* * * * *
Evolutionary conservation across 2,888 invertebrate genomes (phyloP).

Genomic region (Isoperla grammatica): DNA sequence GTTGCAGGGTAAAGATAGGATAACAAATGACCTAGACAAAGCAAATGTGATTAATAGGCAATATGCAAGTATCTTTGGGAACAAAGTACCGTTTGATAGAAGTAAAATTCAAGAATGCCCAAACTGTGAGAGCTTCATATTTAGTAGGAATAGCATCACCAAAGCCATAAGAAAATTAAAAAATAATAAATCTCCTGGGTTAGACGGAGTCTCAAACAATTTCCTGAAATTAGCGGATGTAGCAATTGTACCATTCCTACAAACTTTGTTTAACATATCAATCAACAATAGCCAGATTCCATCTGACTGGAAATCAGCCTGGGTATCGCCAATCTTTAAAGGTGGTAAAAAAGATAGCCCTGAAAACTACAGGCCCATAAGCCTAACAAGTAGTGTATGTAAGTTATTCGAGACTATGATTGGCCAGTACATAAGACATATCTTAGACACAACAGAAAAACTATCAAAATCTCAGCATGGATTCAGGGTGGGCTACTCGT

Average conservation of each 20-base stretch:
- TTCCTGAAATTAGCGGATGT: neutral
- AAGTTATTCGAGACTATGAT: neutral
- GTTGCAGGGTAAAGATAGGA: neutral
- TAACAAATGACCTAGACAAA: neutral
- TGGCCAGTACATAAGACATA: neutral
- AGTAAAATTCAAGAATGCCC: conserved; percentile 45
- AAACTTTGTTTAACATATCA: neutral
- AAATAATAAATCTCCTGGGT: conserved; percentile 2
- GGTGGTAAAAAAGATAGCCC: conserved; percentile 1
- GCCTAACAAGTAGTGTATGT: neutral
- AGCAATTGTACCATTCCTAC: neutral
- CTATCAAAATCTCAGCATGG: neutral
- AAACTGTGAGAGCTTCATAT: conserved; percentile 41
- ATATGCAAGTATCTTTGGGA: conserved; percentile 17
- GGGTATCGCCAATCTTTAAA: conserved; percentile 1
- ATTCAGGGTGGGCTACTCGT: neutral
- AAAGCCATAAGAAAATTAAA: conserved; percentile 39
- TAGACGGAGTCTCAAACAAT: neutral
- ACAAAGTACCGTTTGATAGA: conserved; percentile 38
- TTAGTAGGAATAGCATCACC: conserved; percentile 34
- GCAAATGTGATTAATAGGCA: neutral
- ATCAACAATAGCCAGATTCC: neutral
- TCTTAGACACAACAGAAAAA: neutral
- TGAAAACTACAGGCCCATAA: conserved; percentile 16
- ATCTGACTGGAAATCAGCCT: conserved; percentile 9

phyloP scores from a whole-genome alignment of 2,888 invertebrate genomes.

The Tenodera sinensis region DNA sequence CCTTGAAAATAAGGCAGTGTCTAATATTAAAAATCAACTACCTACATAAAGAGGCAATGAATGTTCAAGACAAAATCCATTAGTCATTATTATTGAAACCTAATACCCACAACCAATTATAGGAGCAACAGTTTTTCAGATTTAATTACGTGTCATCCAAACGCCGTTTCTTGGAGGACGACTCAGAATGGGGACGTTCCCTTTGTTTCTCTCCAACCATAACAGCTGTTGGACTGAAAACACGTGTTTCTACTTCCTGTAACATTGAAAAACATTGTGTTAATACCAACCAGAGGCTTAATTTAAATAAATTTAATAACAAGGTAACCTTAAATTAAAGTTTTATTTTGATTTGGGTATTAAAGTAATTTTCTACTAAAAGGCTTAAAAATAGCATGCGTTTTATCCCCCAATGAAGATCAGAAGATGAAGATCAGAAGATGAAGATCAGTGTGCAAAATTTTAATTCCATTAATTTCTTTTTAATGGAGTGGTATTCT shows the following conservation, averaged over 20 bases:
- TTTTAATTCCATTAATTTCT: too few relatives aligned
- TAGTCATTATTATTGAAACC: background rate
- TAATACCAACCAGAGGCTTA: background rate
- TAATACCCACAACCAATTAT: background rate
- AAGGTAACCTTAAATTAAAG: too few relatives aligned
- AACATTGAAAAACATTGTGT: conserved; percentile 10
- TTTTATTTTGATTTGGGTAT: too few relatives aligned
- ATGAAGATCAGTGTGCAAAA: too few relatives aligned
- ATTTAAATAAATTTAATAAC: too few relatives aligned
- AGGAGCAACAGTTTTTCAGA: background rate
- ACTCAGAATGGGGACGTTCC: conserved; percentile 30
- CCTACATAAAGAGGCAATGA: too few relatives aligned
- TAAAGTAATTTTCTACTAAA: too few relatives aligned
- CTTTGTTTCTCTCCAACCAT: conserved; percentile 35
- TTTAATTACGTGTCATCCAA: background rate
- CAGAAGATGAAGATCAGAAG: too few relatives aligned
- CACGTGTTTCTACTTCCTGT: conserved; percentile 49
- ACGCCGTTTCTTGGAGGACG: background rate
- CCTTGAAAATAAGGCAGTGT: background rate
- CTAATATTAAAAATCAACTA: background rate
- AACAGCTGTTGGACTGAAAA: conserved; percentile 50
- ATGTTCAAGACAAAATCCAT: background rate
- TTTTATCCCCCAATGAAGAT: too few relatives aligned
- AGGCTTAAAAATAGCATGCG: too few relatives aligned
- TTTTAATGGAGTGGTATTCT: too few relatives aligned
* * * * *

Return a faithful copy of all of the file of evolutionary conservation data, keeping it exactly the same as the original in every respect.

Evolutionary conservation across 2,888 invertebrate genomes (phyloP).

Genomic region (Isoperla grammatica): DNA sequence GTTGCAGGGTAAAGATAGGATAACAAATGACCTAGACAAAGCAAATGTGATTAATAGGCAATATGCAAGTATCTTTGGGAACAAAGTACCGTTTGATAGAAGTAAAATTCAAGAATGCCCAAACTGTGAGAGCTTCATATTTAGTAGGAATAGCATCACCAAAGCCATAAGAAAATTAAAAAATAATAAATCTCCTGGGTTAGACGGAGTCTCAAACAATTTCCTGAAATTAGCGGATGTAGCAATTGTACCATTCCTACAAACTTTGTTTAACATATCAATCAACAATAGCCAGATTCCATCTGACTGGAAATCAGCCTGGGTATCGCCAATCTTTAAAGGTGGTAAAAAAGATAGCCCTGAAAACTACAGGCCCATAAGCCTAACAAGTAGTGTATGTAAGTTATTCGAGACTATGATTGGCCAGTACATAAGACATATCTTAGACACAACAGAAAAACTATCAAAATCTCAGCATGGATTCAGGGTGGGCTACTCGT

Average conservation of each 20-base stretch:
- TTCCTGAAATTAGCGGATGT: neutral
- AAGTTATTCGAGACTATGAT: neutral
- GTTGCAGGGTAAAGATAGGA: neutral
- TAACAAATGACCTAGACAAA: neutral
- TGGCCAGTACATAAGACATA: neutral
- AGTAAAATTCAAGAATGCCC: conserved; percentile 45
- AAACTTTGTTTAACATATCA: neutral
- AAATAATAAATCTCCTGGGT: conserved; percentile 2
- GGTGGTAAAAAAGATAGCCC: conserved; percentile 1
- GCCTAACAAGTAGTGTATGT: neutral
- AGCAATTGTACCATTCCTAC: neutral
- CTATCAAAATCTCAGCATGG: neutral
- AAACTGTGAGAGCTTCATAT: conserved; percentile 41
- ATATGCAAGTATCTTTGGGA: conserved; percentile 17
- GGGTATCGCCAATCTTTAAA: conserved; percentile 1
- ATTCAGGGTGGGCTACTCGT: neutral
- AAAGCCATAAGAAAATTAAA: conserved; percentile 39
- TAGACGGAGTCTCAAACAAT: neutral
- ACAAAGTACCGTTTGATAGA: conserved; percentile 38
- TTAGTAGGAATAGCATCACC: conserved; percentile 34
- GCAAATGTGATTAATAGGCA: neutral
- ATCAACAATAGCCAGATTCC: neutral
- TCTTAGACACAACAGAAAAA: neutral
- TGAAAACTACAGGCCCATAA: conserved; percentile 16
- ATCTGACTGGAAATCAGCCT: conserved; percentile 9

phyloP scores from a whole-genome alignment of 2,888 invertebrate genomes.

The Tenodera sinensis region DNA sequence CCTTGAAAATAAGGCAGTGTCTAATATTAAAAATCAACTACCTACATAAAGAGGCAATGAATGTTCAAGACAAAATCCATTAGTCATTATTATTGAAACCTAATACCCACAACCAATTATAGGAGCAACAGTTTTTCAGATTTAATTACGTGTCATCCAAACGCCGTTTCTTGGAGGACGACTCAGAATGGGGACGTTCCCTTTGTTTCTCTCCAACCATAACAGCTGTTGGACTGAAAACACGTGTTTCTACTTCCTGTAACATTGAAAAACATTGTGTTAATACCAACCAGAGGCTTAATTTAAATAAATTTAATAACAAGGTAACCTTAAATTAAAGTTTTATTTTGATTTGGGTATTAAAGTAATTTTCTACTAAAAGGCTTAAAAATAGCATGCGTTTTATCCCCCAATGAAGATCAGAAGATGAAGATCAGAAGATGAAGATCAGTGTGCAAAATTTTAATTCCATTAATTTCTTTTTAATGGAGTGGTATTCT shows the following conservation, averaged over 20 bases:
- TTTTAATTCCATTAATTTCT: too few relatives aligned
- TAGTCATTATTATTGAAACC: background rate
- TAATACCAACCAGAGGCTTA: background rate
- TAATACCCACAACCAATTAT: background rate
- AAGGTAACCTTAAATTAAAG: too few relatives aligned
- AACATTGAAAAACATTGTGT: conserved; percentile 10
- TTTTATTTTGATTTGGGTAT: too few relatives aligned
- ATGAAGATCAGTGTGCAAAA: too few relatives aligned
- ATTTAAATAAATTTAATAAC: too few relatives aligned
- AGGAGCAACAGTTTTTCAGA: background rate
- ACTCAGAATGGGGACGTTCC: conserved; percentile 30
- CCTACATAAAGAGGCAATGA: too few relatives aligned
- TAAAGTAATTTTCTACTAAA: too few relatives aligned
- CTTTGTTTCTCTCCAACCAT: conserved; percentile 35
- TTTAATTACGTGTCATCCAA: background rate
- CAGAAGATGAAGATCAGAAG: too few relatives aligned
- CACGTGTTTCTACTTCCTGT: conserved; percentile 49
- ACGCCGTTTCTTGGAGGACG: background rate
- CCTTGAAAATAAGGCAGTGT: background rate
- CTAATATTAAAAATCAACTA: background rate
- AACAGCTGTTGGACTGAAAA: conserved; percentile 50
- ATGTTCAAGACAAAATCCAT: background rate
- TTTTATCCCCCAATGAAGAT: too few relatives aligned
- AGGCTTAAAAATAGCATGCG: too few relatives aligned
- TTTTAATGGAGTGGTATTCT: too few relatives aligned